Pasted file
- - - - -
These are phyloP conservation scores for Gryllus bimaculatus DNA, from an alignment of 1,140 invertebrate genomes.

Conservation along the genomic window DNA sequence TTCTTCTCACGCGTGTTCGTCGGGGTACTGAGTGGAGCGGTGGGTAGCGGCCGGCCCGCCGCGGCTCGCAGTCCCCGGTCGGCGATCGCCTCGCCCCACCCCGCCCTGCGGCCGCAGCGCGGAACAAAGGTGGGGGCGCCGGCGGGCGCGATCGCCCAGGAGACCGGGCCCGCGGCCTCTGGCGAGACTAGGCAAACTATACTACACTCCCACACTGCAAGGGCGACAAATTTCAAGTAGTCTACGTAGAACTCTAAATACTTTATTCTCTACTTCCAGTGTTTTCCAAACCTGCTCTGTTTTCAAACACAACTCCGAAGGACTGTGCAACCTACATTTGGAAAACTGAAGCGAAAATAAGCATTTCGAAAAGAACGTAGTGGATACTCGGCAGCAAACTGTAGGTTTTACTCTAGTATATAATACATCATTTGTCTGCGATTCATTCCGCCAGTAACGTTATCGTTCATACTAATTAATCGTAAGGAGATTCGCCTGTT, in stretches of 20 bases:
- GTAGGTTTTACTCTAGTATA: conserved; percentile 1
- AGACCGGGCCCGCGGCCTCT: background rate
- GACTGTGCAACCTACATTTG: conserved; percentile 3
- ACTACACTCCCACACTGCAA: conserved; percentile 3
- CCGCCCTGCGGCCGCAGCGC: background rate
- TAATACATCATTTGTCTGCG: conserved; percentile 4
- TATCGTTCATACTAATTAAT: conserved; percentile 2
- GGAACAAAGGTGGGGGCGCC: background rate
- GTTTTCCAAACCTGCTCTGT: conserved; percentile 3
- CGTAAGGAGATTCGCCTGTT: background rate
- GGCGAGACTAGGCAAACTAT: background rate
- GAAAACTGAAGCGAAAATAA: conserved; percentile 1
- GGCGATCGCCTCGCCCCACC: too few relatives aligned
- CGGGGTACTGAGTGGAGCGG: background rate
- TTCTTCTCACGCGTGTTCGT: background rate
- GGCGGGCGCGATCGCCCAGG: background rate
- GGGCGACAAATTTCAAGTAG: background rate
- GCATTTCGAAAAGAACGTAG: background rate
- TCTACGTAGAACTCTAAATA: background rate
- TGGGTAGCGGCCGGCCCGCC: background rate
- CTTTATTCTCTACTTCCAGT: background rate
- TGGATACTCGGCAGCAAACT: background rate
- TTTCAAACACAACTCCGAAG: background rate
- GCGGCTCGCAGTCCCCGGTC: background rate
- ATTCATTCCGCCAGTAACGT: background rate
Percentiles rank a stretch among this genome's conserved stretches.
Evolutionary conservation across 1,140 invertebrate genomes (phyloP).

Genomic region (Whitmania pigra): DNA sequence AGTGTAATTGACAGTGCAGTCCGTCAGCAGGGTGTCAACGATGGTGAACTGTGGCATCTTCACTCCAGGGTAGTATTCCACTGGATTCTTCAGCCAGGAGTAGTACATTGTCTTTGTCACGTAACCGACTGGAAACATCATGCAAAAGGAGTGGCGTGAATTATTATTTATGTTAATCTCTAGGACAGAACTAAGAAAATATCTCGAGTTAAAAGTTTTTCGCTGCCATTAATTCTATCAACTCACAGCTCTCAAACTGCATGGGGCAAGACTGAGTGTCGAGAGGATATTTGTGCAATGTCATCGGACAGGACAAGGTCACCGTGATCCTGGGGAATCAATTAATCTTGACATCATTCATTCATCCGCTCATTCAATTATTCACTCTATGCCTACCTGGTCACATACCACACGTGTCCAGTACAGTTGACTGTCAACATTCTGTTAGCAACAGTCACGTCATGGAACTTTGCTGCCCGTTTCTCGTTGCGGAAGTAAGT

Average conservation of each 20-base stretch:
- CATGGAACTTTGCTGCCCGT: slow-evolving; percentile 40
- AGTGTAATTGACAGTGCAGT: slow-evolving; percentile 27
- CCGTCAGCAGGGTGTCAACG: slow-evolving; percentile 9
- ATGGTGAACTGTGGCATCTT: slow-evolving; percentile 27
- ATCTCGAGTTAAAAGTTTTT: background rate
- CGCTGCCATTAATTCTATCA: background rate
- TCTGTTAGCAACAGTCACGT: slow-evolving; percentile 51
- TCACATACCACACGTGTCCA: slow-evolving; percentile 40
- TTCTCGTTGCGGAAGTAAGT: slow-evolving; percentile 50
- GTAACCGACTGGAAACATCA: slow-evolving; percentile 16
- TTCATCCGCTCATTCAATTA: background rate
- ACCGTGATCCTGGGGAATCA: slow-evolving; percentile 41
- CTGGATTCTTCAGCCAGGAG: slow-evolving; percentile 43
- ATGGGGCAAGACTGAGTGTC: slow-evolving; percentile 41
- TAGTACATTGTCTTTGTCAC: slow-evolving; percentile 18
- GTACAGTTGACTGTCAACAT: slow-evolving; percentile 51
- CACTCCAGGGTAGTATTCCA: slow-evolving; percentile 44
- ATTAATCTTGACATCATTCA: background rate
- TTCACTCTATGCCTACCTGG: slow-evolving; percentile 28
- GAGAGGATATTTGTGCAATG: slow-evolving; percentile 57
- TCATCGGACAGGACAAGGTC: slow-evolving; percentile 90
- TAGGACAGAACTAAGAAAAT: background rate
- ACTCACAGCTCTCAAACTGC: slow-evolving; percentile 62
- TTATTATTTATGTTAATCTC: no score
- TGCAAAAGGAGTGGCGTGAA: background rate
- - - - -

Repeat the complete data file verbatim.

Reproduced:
These are phyloP conservation scores for Gryllus bimaculatus DNA, from an alignment of 1,140 invertebrate genomes.

Conservation along the genomic window DNA sequence TTCTTCTCACGCGTGTTCGTCGGGGTACTGAGTGGAGCGGTGGGTAGCGGCCGGCCCGCCGCGGCTCGCAGTCCCCGGTCGGCGATCGCCTCGCCCCACCCCGCCCTGCGGCCGCAGCGCGGAACAAAGGTGGGGGCGCCGGCGGGCGCGATCGCCCAGGAGACCGGGCCCGCGGCCTCTGGCGAGACTAGGCAAACTATACTACACTCCCACACTGCAAGGGCGACAAATTTCAAGTAGTCTACGTAGAACTCTAAATACTTTATTCTCTACTTCCAGTGTTTTCCAAACCTGCTCTGTTTTCAAACACAACTCCGAAGGACTGTGCAACCTACATTTGGAAAACTGAAGCGAAAATAAGCATTTCGAAAAGAACGTAGTGGATACTCGGCAGCAAACTGTAGGTTTTACTCTAGTATATAATACATCATTTGTCTGCGATTCATTCCGCCAGTAACGTTATCGTTCATACTAATTAATCGTAAGGAGATTCGCCTGTT, in stretches of 20 bases:
- GTAGGTTTTACTCTAGTATA: conserved; percentile 1
- AGACCGGGCCCGCGGCCTCT: background rate
- GACTGTGCAACCTACATTTG: conserved; percentile 3
- ACTACACTCCCACACTGCAA: conserved; percentile 3
- CCGCCCTGCGGCCGCAGCGC: background rate
- TAATACATCATTTGTCTGCG: conserved; percentile 4
- TATCGTTCATACTAATTAAT: conserved; percentile 2
- GGAACAAAGGTGGGGGCGCC: background rate
- GTTTTCCAAACCTGCTCTGT: conserved; percentile 3
- CGTAAGGAGATTCGCCTGTT: background rate
- GGCGAGACTAGGCAAACTAT: background rate
- GAAAACTGAAGCGAAAATAA: conserved; percentile 1
- GGCGATCGCCTCGCCCCACC: too few relatives aligned
- CGGGGTACTGAGTGGAGCGG: background rate
- TTCTTCTCACGCGTGTTCGT: background rate
- GGCGGGCGCGATCGCCCAGG: background rate
- GGGCGACAAATTTCAAGTAG: background rate
- GCATTTCGAAAAGAACGTAG: background rate
- TCTACGTAGAACTCTAAATA: background rate
- TGGGTAGCGGCCGGCCCGCC: background rate
- CTTTATTCTCTACTTCCAGT: background rate
- TGGATACTCGGCAGCAAACT: background rate
- TTTCAAACACAACTCCGAAG: background rate
- GCGGCTCGCAGTCCCCGGTC: background rate
- ATTCATTCCGCCAGTAACGT: background rate
Percentiles rank a stretch among this genome's conserved stretches.
Evolutionary conservation across 1,140 invertebrate genomes (phyloP).

Genomic region (Whitmania pigra): DNA sequence AGTGTAATTGACAGTGCAGTCCGTCAGCAGGGTGTCAACGATGGTGAACTGTGGCATCTTCACTCCAGGGTAGTATTCCACTGGATTCTTCAGCCAGGAGTAGTACATTGTCTTTGTCACGTAACCGACTGGAAACATCATGCAAAAGGAGTGGCGTGAATTATTATTTATGTTAATCTCTAGGACAGAACTAAGAAAATATCTCGAGTTAAAAGTTTTTCGCTGCCATTAATTCTATCAACTCACAGCTCTCAAACTGCATGGGGCAAGACTGAGTGTCGAGAGGATATTTGTGCAATGTCATCGGACAGGACAAGGTCACCGTGATCCTGGGGAATCAATTAATCTTGACATCATTCATTCATCCGCTCATTCAATTATTCACTCTATGCCTACCTGGTCACATACCACACGTGTCCAGTACAGTTGACTGTCAACATTCTGTTAGCAACAGTCACGTCATGGAACTTTGCTGCCCGTTTCTCGTTGCGGAAGTAAGT

Average conservation of each 20-base stretch:
- CATGGAACTTTGCTGCCCGT: slow-evolving; percentile 40
- AGTGTAATTGACAGTGCAGT: slow-evolving; percentile 27
- CCGTCAGCAGGGTGTCAACG: slow-evolving; percentile 9
- ATGGTGAACTGTGGCATCTT: slow-evolving; percentile 27
- ATCTCGAGTTAAAAGTTTTT: background rate
- CGCTGCCATTAATTCTATCA: background rate
- TCTGTTAGCAACAGTCACGT: slow-evolving; percentile 51
- TCACATACCACACGTGTCCA: slow-evolving; percentile 40
- TTCTCGTTGCGGAAGTAAGT: slow-evolving; percentile 50
- GTAACCGACTGGAAACATCA: slow-evolving; percentile 16
- TTCATCCGCTCATTCAATTA: background rate
- ACCGTGATCCTGGGGAATCA: slow-evolving; percentile 41
- CTGGATTCTTCAGCCAGGAG: slow-evolving; percentile 43
- ATGGGGCAAGACTGAGTGTC: slow-evolving; percentile 41
- TAGTACATTGTCTTTGTCAC: slow-evolving; percentile 18
- GTACAGTTGACTGTCAACAT: slow-evolving; percentile 51
- CACTCCAGGGTAGTATTCCA: slow-evolving; percentile 44
- ATTAATCTTGACATCATTCA: background rate
- TTCACTCTATGCCTACCTGG: slow-evolving; percentile 28
- GAGAGGATATTTGTGCAATG: slow-evolving; percentile 57
- TCATCGGACAGGACAAGGTC: slow-evolving; percentile 90
- TAGGACAGAACTAAGAAAAT: background rate
- ACTCACAGCTCTCAAACTGC: slow-evolving; percentile 62
- TTATTATTTATGTTAATCTC: no score
- TGCAAAAGGAGTGGCGTGAA: background rate